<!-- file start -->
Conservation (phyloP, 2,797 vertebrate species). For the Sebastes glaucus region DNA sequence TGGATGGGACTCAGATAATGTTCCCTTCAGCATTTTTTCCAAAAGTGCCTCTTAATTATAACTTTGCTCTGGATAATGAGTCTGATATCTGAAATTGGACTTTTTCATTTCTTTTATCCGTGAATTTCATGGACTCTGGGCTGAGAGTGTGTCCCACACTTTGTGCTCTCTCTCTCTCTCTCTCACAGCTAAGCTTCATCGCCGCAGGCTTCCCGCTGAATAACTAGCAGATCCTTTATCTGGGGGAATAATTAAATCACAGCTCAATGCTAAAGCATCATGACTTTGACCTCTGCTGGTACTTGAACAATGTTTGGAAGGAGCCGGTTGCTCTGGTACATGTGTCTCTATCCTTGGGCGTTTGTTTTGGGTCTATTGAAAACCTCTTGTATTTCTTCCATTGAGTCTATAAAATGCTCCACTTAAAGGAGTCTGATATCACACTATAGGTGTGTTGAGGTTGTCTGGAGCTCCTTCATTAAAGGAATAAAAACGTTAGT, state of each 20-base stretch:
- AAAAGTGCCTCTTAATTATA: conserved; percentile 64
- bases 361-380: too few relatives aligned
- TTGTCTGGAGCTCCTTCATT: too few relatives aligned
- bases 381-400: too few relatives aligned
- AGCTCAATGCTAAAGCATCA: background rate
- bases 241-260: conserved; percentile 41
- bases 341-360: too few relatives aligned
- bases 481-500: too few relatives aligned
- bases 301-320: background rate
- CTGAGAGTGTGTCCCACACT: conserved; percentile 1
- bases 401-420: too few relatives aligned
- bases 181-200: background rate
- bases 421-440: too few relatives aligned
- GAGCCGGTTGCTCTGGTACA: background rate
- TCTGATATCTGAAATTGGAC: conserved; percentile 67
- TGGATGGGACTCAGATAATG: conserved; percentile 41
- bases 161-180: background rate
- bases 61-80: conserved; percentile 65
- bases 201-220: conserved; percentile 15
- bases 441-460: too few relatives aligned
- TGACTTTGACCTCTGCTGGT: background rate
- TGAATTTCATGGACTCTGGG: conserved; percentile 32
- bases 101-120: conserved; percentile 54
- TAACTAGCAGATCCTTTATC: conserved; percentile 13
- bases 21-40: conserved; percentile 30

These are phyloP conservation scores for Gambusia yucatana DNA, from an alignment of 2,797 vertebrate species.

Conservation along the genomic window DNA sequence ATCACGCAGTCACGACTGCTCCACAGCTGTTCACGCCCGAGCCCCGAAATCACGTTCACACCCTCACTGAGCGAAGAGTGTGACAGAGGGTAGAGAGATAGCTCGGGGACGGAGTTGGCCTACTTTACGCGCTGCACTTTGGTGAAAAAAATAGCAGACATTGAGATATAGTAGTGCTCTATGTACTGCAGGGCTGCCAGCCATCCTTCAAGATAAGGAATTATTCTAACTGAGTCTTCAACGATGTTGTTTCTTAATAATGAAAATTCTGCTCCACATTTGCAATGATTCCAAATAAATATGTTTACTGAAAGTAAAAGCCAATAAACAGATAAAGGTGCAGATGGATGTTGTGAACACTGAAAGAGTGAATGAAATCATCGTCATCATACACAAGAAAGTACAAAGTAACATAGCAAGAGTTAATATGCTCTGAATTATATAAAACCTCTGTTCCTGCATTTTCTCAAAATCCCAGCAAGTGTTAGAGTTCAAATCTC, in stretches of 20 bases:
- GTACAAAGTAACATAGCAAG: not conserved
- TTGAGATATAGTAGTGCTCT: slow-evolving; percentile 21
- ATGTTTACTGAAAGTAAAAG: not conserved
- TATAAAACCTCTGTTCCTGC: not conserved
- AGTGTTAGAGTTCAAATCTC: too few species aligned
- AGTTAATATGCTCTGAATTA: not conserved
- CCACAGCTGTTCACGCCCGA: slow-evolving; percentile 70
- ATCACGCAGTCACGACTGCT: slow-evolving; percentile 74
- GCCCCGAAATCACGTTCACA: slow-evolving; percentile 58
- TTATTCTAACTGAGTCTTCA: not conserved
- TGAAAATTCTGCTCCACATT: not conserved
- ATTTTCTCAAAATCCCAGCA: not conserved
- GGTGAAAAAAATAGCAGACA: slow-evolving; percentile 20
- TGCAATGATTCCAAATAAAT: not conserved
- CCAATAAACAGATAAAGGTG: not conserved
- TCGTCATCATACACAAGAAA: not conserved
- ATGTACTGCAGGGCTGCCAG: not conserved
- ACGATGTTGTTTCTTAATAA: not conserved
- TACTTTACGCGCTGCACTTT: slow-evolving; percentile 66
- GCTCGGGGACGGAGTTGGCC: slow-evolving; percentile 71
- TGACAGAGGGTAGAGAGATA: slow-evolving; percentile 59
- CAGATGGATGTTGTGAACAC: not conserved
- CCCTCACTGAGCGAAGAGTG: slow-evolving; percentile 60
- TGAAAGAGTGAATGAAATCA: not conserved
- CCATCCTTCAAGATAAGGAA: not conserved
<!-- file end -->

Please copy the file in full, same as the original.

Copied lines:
Conservation (phyloP, 2,797 vertebrate species). For the Sebastes glaucus region DNA sequence TGGATGGGACTCAGATAATGTTCCCTTCAGCATTTTTTCCAAAAGTGCCTCTTAATTATAACTTTGCTCTGGATAATGAGTCTGATATCTGAAATTGGACTTTTTCATTTCTTTTATCCGTGAATTTCATGGACTCTGGGCTGAGAGTGTGTCCCACACTTTGTGCTCTCTCTCTCTCTCTCTCACAGCTAAGCTTCATCGCCGCAGGCTTCCCGCTGAATAACTAGCAGATCCTTTATCTGGGGGAATAATTAAATCACAGCTCAATGCTAAAGCATCATGACTTTGACCTCTGCTGGTACTTGAACAATGTTTGGAAGGAGCCGGTTGCTCTGGTACATGTGTCTCTATCCTTGGGCGTTTGTTTTGGGTCTATTGAAAACCTCTTGTATTTCTTCCATTGAGTCTATAAAATGCTCCACTTAAAGGAGTCTGATATCACACTATAGGTGTGTTGAGGTTGTCTGGAGCTCCTTCATTAAAGGAATAAAAACGTTAGT, state of each 20-base stretch:
- AAAAGTGCCTCTTAATTATA: conserved; percentile 64
- bases 361-380: too few relatives aligned
- TTGTCTGGAGCTCCTTCATT: too few relatives aligned
- bases 381-400: too few relatives aligned
- AGCTCAATGCTAAAGCATCA: background rate
- bases 241-260: conserved; percentile 41
- bases 341-360: too few relatives aligned
- bases 481-500: too few relatives aligned
- bases 301-320: background rate
- CTGAGAGTGTGTCCCACACT: conserved; percentile 1
- bases 401-420: too few relatives aligned
- bases 181-200: background rate
- bases 421-440: too few relatives aligned
- GAGCCGGTTGCTCTGGTACA: background rate
- TCTGATATCTGAAATTGGAC: conserved; percentile 67
- TGGATGGGACTCAGATAATG: conserved; percentile 41
- bases 161-180: background rate
- bases 61-80: conserved; percentile 65
- bases 201-220: conserved; percentile 15
- bases 441-460: too few relatives aligned
- TGACTTTGACCTCTGCTGGT: background rate
- TGAATTTCATGGACTCTGGG: conserved; percentile 32
- bases 101-120: conserved; percentile 54
- TAACTAGCAGATCCTTTATC: conserved; percentile 13
- bases 21-40: conserved; percentile 30

These are phyloP conservation scores for Gambusia yucatana DNA, from an alignment of 2,797 vertebrate species.

Conservation along the genomic window DNA sequence ATCACGCAGTCACGACTGCTCCACAGCTGTTCACGCCCGAGCCCCGAAATCACGTTCACACCCTCACTGAGCGAAGAGTGTGACAGAGGGTAGAGAGATAGCTCGGGGACGGAGTTGGCCTACTTTACGCGCTGCACTTTGGTGAAAAAAATAGCAGACATTGAGATATAGTAGTGCTCTATGTACTGCAGGGCTGCCAGCCATCCTTCAAGATAAGGAATTATTCTAACTGAGTCTTCAACGATGTTGTTTCTTAATAATGAAAATTCTGCTCCACATTTGCAATGATTCCAAATAAATATGTTTACTGAAAGTAAAAGCCAATAAACAGATAAAGGTGCAGATGGATGTTGTGAACACTGAAAGAGTGAATGAAATCATCGTCATCATACACAAGAAAGTACAAAGTAACATAGCAAGAGTTAATATGCTCTGAATTATATAAAACCTCTGTTCCTGCATTTTCTCAAAATCCCAGCAAGTGTTAGAGTTCAAATCTC, in stretches of 20 bases:
- GTACAAAGTAACATAGCAAG: not conserved
- TTGAGATATAGTAGTGCTCT: slow-evolving; percentile 21
- ATGTTTACTGAAAGTAAAAG: not conserved
- TATAAAACCTCTGTTCCTGC: not conserved
- AGTGTTAGAGTTCAAATCTC: too few species aligned
- AGTTAATATGCTCTGAATTA: not conserved
- CCACAGCTGTTCACGCCCGA: slow-evolving; percentile 70
- ATCACGCAGTCACGACTGCT: slow-evolving; percentile 74
- GCCCCGAAATCACGTTCACA: slow-evolving; percentile 58
- TTATTCTAACTGAGTCTTCA: not conserved
- TGAAAATTCTGCTCCACATT: not conserved
- ATTTTCTCAAAATCCCAGCA: not conserved
- GGTGAAAAAAATAGCAGACA: slow-evolving; percentile 20
- TGCAATGATTCCAAATAAAT: not conserved
- CCAATAAACAGATAAAGGTG: not conserved
- TCGTCATCATACACAAGAAA: not conserved
- ATGTACTGCAGGGCTGCCAG: not conserved
- ACGATGTTGTTTCTTAATAA: not conserved
- TACTTTACGCGCTGCACTTT: slow-evolving; percentile 66
- GCTCGGGGACGGAGTTGGCC: slow-evolving; percentile 71
- TGACAGAGGGTAGAGAGATA: slow-evolving; percentile 59
- CAGATGGATGTTGTGAACAC: not conserved
- CCCTCACTGAGCGAAGAGTG: slow-evolving; percentile 60
- TGAAAGAGTGAATGAAATCA: not conserved
- CCATCCTTCAAGATAAGGAA: not conserved